by the Village Elliott
One year longer than, on earth, I’ve been here,
Dodger fans, first in Flatbush, would hear . . .
Til Brooklyn’s heart’s busted . . .
Then L.A. adjusted
To Voice who taught the Game loud and clear.
In three-score seven years “Bums’ Spoken”,
No one claimed Vin Scully’s home-chokin’.
Fordham’s “Second Great Flash”
Longtime broadcasting smash
“Length of Service” will remain unbroken.
By Stuart Shea
Mr. Scully hangs up his microphone,
Dick Enberg does as well.
Bill Brown retires from Houston’s booth,
Ain’t it the truth–
Things ain’t like they used to be.
Things ain’t like they used to sound.
The men who call the games
Don’t have the varied background
Of the older famous names.
Oh, the older famous names,
With their gravitas and experience,
They understand the common sense
Now they’ll be silent forevermore,
Closing the door
On a time and a style that will never return.
by James Finn Garner
As the end of his playing days appears,
I need to ask: Whither A-Rod?
There’ll be no other player left at his tier
On whose neck you can gleefully trod.
No gaffes to rehash, no mistakes to cheer,
No insinuations on his bod,
No schadenfreude thoughts to slur in your beer
That he’s a bum, a starlet, a fraud.
You won’t see Alex this time next year,
And the absence you’ll feel will be odd
Til you choose someone else, with your conscience so clear,
And condemn him like an Old Testament God.
by Hart Seely
The Twitterverse was raging o’er the Mudville game that day.
Both sides were firing salvos with the hashtag “#MudWillSlay!”
For broadcast rights, a local station raised a kingly sum
From sponsors Mudville Bong & Vape and Captain Morgan Rum.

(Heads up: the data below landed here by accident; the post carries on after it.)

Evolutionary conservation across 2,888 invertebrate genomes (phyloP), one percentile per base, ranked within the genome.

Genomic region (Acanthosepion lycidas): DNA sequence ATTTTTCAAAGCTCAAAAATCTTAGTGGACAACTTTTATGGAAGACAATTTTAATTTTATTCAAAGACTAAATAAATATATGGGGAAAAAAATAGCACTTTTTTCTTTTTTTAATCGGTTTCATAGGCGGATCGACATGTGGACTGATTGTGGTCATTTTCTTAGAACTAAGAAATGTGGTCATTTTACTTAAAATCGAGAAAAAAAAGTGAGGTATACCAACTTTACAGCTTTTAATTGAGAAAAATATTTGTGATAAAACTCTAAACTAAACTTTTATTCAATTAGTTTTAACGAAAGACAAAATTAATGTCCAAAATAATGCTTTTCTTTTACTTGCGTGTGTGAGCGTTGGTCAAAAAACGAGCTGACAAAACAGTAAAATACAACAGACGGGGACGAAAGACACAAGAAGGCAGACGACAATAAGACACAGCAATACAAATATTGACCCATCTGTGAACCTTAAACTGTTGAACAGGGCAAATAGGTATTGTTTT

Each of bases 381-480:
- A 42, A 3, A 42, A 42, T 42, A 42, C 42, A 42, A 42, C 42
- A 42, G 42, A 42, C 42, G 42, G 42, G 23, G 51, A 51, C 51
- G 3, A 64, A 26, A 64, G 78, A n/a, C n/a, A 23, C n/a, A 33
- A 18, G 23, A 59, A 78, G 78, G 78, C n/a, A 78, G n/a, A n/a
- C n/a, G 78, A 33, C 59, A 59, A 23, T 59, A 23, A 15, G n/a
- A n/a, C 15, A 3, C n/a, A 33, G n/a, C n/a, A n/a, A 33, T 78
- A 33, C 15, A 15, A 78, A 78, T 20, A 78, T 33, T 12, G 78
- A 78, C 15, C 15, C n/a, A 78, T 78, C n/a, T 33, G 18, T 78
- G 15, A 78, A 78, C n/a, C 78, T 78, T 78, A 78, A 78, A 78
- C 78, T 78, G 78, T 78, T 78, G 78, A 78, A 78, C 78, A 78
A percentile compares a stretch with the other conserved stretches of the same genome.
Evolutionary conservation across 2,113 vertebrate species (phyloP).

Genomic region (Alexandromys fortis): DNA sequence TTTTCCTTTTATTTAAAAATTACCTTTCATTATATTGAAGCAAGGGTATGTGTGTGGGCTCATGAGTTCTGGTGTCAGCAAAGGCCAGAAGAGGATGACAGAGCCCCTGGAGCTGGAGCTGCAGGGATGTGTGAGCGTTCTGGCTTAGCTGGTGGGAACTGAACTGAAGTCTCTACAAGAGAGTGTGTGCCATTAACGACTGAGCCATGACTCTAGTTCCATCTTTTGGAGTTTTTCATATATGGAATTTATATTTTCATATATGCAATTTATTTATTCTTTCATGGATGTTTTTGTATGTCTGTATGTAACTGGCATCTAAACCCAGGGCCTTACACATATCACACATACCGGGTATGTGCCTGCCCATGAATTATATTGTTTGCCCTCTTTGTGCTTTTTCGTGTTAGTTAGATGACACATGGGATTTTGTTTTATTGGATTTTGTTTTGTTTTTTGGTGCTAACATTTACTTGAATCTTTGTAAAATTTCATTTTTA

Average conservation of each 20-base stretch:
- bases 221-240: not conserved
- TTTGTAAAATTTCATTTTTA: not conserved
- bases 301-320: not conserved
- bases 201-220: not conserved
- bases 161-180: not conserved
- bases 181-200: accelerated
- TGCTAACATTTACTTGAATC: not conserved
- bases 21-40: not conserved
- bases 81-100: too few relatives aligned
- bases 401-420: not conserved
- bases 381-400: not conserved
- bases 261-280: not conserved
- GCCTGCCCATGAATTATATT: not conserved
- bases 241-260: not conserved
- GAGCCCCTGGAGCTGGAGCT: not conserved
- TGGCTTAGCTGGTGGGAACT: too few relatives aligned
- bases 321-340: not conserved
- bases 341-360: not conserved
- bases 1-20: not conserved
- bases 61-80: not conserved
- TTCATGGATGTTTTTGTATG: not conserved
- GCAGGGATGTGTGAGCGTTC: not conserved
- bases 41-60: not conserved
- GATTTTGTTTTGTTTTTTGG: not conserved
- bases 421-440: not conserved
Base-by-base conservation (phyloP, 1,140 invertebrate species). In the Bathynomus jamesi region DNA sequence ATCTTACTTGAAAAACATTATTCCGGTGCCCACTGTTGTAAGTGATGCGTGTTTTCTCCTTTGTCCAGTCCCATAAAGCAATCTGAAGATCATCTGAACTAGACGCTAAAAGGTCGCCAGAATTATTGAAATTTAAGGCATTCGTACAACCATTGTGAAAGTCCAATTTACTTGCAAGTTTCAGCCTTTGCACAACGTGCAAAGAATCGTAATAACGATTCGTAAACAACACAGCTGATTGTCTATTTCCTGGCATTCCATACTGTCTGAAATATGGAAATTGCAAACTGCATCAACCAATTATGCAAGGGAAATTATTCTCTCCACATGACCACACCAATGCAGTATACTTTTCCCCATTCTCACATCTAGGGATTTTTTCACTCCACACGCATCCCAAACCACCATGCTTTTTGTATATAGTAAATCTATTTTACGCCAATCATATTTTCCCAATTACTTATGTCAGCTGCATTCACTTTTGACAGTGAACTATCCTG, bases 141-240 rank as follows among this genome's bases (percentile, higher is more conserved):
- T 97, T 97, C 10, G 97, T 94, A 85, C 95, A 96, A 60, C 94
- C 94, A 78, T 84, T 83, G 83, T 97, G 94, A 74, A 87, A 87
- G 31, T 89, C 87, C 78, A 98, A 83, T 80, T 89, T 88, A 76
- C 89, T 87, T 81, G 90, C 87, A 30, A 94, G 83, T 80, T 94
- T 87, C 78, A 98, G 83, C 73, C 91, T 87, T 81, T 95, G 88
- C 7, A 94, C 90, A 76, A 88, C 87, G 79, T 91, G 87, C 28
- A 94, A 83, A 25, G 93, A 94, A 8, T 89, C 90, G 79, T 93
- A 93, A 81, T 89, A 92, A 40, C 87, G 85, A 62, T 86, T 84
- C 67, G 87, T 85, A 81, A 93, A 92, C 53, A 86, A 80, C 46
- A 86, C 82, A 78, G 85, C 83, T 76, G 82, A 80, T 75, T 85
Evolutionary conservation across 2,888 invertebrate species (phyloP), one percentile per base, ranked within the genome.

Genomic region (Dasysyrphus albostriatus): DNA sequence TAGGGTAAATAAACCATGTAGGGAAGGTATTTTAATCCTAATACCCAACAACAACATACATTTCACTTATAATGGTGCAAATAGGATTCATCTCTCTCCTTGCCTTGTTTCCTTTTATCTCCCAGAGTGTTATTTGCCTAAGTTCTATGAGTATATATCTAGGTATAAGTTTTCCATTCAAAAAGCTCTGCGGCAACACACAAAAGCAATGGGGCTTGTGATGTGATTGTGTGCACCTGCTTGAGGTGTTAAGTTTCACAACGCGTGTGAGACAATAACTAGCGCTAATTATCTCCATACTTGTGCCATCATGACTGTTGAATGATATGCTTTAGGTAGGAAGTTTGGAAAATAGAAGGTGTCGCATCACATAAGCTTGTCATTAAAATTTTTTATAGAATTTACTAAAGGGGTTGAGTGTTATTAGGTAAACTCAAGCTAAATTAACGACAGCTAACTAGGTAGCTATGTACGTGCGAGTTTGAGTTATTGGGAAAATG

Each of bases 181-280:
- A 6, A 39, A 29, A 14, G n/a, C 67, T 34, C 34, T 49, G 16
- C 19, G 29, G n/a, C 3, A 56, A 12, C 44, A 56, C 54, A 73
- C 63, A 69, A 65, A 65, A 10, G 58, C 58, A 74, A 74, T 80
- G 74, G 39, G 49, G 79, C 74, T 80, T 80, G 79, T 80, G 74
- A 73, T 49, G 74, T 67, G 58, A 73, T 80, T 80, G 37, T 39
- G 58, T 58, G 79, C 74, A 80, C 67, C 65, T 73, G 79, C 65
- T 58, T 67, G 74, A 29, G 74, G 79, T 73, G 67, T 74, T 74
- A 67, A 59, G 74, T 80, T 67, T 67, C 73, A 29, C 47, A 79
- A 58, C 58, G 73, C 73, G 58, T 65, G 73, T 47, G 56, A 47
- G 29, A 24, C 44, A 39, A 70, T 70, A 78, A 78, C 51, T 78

In truth, the show’s producer viewed the game with mounting dread:
It would face the season opener to Naked: Walking Dead.
Yet the station had one weapon to ensure a ratings spike,
For the whole town would be watching, what with Casey at the mic.
Though 20 years had vanished, since he swung and missed that day,
He remained a local sports show host, the king of play-by-play.
He owned the Hyundai dealership, made time for local youth,
And no one ever missed a pitch with Casey in the booth.
But when the game fell out of reach, with Mudville down by four,
Two dozen TVs switched to watch Survivor: Baltimore.
And as the innings slipped away, the producer grew distressed.
To keep a decent audience, he’d need Casey at his best.
Then Flynn let drive a single, to the wonderment of all,
And Blake, the much despised, tore the cover off the ball!
And when the dust had settled, in the bottom of the frame,
Casey shouted out his catchphrase, “We done gots ourselves a game!”
Across the town, great cries of joy rang out like shrieking birds.
Five hundred Mudville faithful knelt, awaiting Casey’s words.
Five hundred phones, in unison, gave off a cheerful bleat,
And the population contemplated Casey’s fervent tweet.
It said, “Mexican illegals cause our paychecks to be littler.
“The media’s full of commies, and the President is Hitler.”
As fans across the bleachers analyzed what Casey wrote,
The show’s producer closed his eyes and loudly cleared his throat.
“Not good,” he grumbled angrily; he didn’t want to preach.
For Casey raised a scribbled note; it said, “It’s called free speech.”
“Strike one,” the show’s producer said, not one to fan a flame.
“We need to scrap the politics and focus on the game.”
But as the pitcher raised his mitt, and as the orb was thrown,
Casey’s very tiny fingers stroked the keypad of his phone.
He typed some words, deleted them, then typed them in again,
Tweeting, “Now they want girls’ restrooms to be filled by creepy men.
“The Muslims are upon us! It’s no wonder folks are mad!
“The President’s a moron! No one’s mentioning this! Sad.”
And as his harsh opinions hit the Internet anew,
The show’s producer hung his head. “Not good,” he said. “Strike two.”
Now Casey shrugged and gave a wince, as if he felt some pain.
And everyone was certain he would not hold forth again.
And now the pitcher holds the ball, and now he brings high heat.
And now the landscape shivers from the tone of Casey tweet . . .
O, somewhere on the Internet, ex-jocks can still condemn
Anyone who does not look, or think, or talk, or pray like them.
But elsewhere fans can watch and cheer, no politics to bear,
And there is less mud in Mudville: mighty Casey’s off the air.
Hart Seely, the Bard of Lake DeRuyter, runs the indispensable Yankee blog, It is High, It is Far, It is . . . caught, where this poem first appeared.
by Stephen Jones
Round ball, round bat . . . smack!
The ashwood art of . . . it’s gone!
The Home Run Derby